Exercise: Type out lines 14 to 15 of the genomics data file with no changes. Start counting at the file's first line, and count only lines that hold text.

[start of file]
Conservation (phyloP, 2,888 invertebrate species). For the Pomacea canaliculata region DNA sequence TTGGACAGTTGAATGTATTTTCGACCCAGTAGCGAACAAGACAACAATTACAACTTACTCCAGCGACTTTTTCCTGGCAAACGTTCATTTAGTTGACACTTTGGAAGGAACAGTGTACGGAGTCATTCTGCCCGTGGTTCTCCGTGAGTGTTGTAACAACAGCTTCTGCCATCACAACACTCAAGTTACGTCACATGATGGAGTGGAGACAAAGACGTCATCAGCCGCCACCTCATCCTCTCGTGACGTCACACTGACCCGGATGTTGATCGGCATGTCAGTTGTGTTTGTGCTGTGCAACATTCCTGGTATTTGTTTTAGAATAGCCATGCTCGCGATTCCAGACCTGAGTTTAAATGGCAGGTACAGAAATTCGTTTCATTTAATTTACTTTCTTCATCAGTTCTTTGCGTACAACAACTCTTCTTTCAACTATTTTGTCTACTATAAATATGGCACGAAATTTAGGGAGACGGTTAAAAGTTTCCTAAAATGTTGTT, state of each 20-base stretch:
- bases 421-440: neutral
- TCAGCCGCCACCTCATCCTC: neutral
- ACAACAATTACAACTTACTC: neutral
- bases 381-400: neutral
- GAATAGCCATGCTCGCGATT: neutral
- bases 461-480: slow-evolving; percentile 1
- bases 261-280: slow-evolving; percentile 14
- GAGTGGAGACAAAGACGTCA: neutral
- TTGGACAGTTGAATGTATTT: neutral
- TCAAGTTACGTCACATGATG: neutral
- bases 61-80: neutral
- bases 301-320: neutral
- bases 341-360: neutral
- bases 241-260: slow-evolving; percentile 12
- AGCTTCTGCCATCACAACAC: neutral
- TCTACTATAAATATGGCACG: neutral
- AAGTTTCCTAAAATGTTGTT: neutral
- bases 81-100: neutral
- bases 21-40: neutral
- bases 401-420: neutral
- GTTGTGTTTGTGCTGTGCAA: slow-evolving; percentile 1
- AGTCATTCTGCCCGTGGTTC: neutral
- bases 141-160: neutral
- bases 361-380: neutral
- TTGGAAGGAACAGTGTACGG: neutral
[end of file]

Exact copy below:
- bases 341-360: neutral
- bases 241-260: slow-evolving; percentile 12